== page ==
Math 15

Course Information

Instructor: Professor Dan Rockmore
Office: 206 Sudikoff, phone 6-3260
Office Hours: Tue. 2-3:30PM and by appointment

Graduate Tutor:
Christopher Storm
Office: 1B Bradley Hall
Tutorial Hours: Sun, Tue, and Thu. 7-9 PM, 103 Bradley Hall

Willie Sun
Chris D'Andrea

Class will meet MWF from 11:15-12:20 in 101 Fairchild.  X-hours, which we will use occasionally, are Tue. 12:00-12:50. 

Special Scheduling:
Class will meet during the x-hour on 1/7, 1/14, and 1/21 (there may/will be others later)
Class will not meet on Saturday, January 11, Friday, January 17, or Monday, January 20 (Martin Luther King Day).

The textbook for this course is a course reader available at Wheelock Books as well as "Multivariable Calculus", by Strauss, Bradley and Smith.

Homework, Readings:
Homework and reading will be assigned each class period and will be due before the next class. You should submit homework to the homework boxes on the first floor of Bradley Hall. (The Math 15 boxes are more or less opposite the door to 103 Bradley.) Late homework will be accepted for partial credit but may not be graded. If you have a valid reason for turning in homework late (such as an illness or a family emergency) please talk to Professor Rockmore.

There may be occasional in-class quizzes. There will be in-class exercises on which you will be graded credit/ nocredit based on your participation (not on the correctness of your work.) If you are not present for a quiz or a graded exercise you will receive a grade of zero.

Homework Solutions

Selected homeworks solutions and problems may be posted...

Grades in Math 15.2 will be based on homework, exams, and in-class quizzes and exercises. Your lowest two homework grades, your lowest quiz grade, and your lowest class exercise grade will be dropped before computing your end-of-term average. Homework will be graded on a scale of 1-10; 5 points will be automatic if you make an attempt at every problem. Late homework will receive 5 points and will not be graded. In-class exercises will be graded credit/no-credit.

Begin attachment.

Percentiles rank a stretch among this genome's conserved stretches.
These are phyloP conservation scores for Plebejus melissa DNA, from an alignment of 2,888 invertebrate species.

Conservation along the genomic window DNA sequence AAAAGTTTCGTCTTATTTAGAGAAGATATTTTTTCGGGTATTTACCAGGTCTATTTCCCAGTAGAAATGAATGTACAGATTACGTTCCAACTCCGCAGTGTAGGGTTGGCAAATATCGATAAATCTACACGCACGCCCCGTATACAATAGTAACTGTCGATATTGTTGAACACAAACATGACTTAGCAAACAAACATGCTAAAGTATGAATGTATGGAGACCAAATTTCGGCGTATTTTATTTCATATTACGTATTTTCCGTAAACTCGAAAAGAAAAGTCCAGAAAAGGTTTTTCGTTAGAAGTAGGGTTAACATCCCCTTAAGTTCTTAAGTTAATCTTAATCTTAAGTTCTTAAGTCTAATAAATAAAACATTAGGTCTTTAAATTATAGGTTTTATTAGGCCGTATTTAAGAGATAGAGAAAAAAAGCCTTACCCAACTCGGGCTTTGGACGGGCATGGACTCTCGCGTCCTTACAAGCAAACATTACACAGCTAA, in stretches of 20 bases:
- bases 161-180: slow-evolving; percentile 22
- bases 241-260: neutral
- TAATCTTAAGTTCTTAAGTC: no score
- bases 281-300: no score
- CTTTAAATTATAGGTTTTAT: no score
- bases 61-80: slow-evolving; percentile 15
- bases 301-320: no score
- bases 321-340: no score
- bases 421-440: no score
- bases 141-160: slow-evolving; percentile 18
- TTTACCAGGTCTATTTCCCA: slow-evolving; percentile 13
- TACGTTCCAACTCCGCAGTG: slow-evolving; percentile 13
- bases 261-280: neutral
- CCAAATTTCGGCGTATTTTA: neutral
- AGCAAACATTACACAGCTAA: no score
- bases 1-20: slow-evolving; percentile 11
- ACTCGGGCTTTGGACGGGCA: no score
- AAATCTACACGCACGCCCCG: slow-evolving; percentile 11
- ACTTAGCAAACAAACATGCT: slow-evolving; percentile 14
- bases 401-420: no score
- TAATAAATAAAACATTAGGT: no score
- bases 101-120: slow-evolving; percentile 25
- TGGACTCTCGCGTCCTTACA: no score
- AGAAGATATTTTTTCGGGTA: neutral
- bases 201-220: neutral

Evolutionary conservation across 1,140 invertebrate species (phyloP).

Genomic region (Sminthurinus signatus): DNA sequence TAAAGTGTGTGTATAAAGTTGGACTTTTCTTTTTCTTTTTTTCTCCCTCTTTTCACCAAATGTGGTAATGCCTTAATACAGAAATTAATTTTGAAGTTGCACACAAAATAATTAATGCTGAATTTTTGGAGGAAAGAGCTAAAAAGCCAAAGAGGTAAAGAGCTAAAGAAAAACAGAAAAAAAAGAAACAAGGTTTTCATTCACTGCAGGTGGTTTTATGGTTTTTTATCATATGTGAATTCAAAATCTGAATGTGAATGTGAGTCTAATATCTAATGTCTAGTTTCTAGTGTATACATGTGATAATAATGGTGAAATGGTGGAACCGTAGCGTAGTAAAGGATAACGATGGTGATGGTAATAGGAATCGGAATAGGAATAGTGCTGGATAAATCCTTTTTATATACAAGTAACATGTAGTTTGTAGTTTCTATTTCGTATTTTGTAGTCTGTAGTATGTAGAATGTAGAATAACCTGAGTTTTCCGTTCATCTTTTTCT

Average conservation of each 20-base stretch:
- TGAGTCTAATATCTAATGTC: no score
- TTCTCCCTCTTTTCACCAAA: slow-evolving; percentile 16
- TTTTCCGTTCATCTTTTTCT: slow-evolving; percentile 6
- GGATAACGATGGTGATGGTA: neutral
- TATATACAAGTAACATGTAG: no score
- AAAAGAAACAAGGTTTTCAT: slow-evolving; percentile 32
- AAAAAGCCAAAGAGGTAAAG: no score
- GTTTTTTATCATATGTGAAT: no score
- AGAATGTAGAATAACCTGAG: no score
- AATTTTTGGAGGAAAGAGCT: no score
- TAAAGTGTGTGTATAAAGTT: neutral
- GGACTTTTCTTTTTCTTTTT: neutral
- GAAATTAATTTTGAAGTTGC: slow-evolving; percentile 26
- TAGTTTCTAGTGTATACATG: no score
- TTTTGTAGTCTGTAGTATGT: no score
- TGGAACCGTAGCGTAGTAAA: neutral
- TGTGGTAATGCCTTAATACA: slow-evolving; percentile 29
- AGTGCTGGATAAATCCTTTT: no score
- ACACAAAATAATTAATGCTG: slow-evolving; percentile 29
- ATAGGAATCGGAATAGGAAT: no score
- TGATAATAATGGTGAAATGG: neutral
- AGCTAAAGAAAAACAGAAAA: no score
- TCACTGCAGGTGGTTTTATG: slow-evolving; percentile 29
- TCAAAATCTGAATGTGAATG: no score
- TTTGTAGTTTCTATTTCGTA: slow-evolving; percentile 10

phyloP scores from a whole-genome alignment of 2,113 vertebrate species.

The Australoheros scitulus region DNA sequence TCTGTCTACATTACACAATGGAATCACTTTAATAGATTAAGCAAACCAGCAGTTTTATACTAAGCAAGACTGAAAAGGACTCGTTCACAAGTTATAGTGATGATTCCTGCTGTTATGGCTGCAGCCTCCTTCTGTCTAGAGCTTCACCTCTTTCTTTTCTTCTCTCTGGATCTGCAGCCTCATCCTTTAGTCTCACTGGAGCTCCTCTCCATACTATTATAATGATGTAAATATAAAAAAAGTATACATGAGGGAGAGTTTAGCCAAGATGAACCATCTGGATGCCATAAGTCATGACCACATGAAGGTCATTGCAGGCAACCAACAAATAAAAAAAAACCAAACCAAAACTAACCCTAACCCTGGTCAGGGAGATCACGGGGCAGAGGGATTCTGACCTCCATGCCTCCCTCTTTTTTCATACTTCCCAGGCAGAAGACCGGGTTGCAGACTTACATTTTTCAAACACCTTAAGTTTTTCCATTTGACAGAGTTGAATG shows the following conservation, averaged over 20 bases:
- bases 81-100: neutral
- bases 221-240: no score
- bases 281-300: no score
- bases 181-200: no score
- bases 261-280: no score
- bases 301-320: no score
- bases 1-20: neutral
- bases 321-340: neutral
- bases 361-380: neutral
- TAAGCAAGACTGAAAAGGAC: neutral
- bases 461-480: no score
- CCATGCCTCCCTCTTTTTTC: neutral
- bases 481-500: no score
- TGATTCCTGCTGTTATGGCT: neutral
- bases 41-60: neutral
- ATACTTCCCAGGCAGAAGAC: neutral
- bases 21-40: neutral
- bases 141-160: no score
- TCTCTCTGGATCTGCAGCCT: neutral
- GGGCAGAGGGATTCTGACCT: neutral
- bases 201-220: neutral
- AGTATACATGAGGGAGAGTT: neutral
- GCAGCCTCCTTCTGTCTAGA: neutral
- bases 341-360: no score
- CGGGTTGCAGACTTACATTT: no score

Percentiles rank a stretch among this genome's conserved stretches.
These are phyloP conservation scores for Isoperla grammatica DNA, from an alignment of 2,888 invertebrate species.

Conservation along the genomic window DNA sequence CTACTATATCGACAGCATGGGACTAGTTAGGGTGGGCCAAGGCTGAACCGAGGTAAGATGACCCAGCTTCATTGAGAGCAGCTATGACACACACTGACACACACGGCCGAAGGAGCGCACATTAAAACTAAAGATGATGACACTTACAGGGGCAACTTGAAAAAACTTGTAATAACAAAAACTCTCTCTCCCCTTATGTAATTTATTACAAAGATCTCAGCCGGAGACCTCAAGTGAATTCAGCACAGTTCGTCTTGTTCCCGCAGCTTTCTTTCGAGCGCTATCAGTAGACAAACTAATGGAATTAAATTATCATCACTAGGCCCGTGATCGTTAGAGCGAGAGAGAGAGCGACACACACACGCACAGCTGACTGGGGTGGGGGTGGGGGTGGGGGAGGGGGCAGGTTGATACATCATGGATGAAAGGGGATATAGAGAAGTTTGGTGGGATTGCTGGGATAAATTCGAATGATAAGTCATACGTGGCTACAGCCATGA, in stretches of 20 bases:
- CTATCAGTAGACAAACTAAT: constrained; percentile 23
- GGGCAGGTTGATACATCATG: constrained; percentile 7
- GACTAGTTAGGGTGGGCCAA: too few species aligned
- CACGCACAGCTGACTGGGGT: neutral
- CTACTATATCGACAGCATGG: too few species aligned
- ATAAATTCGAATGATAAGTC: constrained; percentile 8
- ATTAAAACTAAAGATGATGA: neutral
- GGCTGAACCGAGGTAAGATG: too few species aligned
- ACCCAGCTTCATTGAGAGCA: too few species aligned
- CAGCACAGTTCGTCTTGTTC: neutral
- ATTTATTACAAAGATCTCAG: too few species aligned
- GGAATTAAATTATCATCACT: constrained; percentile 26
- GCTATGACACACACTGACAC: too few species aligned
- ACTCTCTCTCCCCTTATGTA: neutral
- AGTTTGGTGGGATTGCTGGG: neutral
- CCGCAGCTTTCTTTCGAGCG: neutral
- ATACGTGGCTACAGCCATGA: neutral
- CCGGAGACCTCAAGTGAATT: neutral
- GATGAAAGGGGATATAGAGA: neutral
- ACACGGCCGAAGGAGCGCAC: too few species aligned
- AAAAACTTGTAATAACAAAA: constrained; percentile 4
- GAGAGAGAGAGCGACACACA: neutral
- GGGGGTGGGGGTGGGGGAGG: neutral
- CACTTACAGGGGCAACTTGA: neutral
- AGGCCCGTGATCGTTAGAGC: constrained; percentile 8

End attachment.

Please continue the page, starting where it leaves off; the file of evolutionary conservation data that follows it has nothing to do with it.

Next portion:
Your final grade will be computed in two ways, and you will receive the higher of the two grades:
1. Homework, quizzes, and classroom work 20%, each midterm 20%, final 40%.
2. Homework, quizzes, and classroom work 25%, each midterm 25%, final 25%.

Grades in Math 15.2 are not curved; other students' good performance will not hurt your grade. (So please work together and help each other out.) The grade scale is: 93% A, 90% A-, 85% B+, 75% B, 70% B-, 67% C+, 63% C, 60% C-, 55% D+, 50% D.

Honor Principle:
Every student who matriculates at Dartmouth agrees to abide by the academic honor principle. You have an obligation to act with integrity in your own academic work, and to take action if you observe honor code violations by others. Academic integrity is essential to the scientific enterprise and I take it seriously.

In Math 15.2 you are encouraged to work together on homework problems, and to use professors, tutors, other students, other textbooks, and generally any resource you can find that will help you understand and work the problems. You must write up the homework solutions by yourself in your own words.

You must do all work on exams independently, without giving or receiving assistance of any kind.

Special Needs:
If you have a disability of any sort that may affect your participation in the course or require accommodations, please speak to the professor at the beginning of the term. These conversations will be completely confidential, with the single exception that the professor may contact the Student Disabilities Coordinator at the Academic Skills Center to discuss appropriate accommodations. Students with disabilities that may need classroom accommodations should also talk to the Student Disabilities Coordinator directly.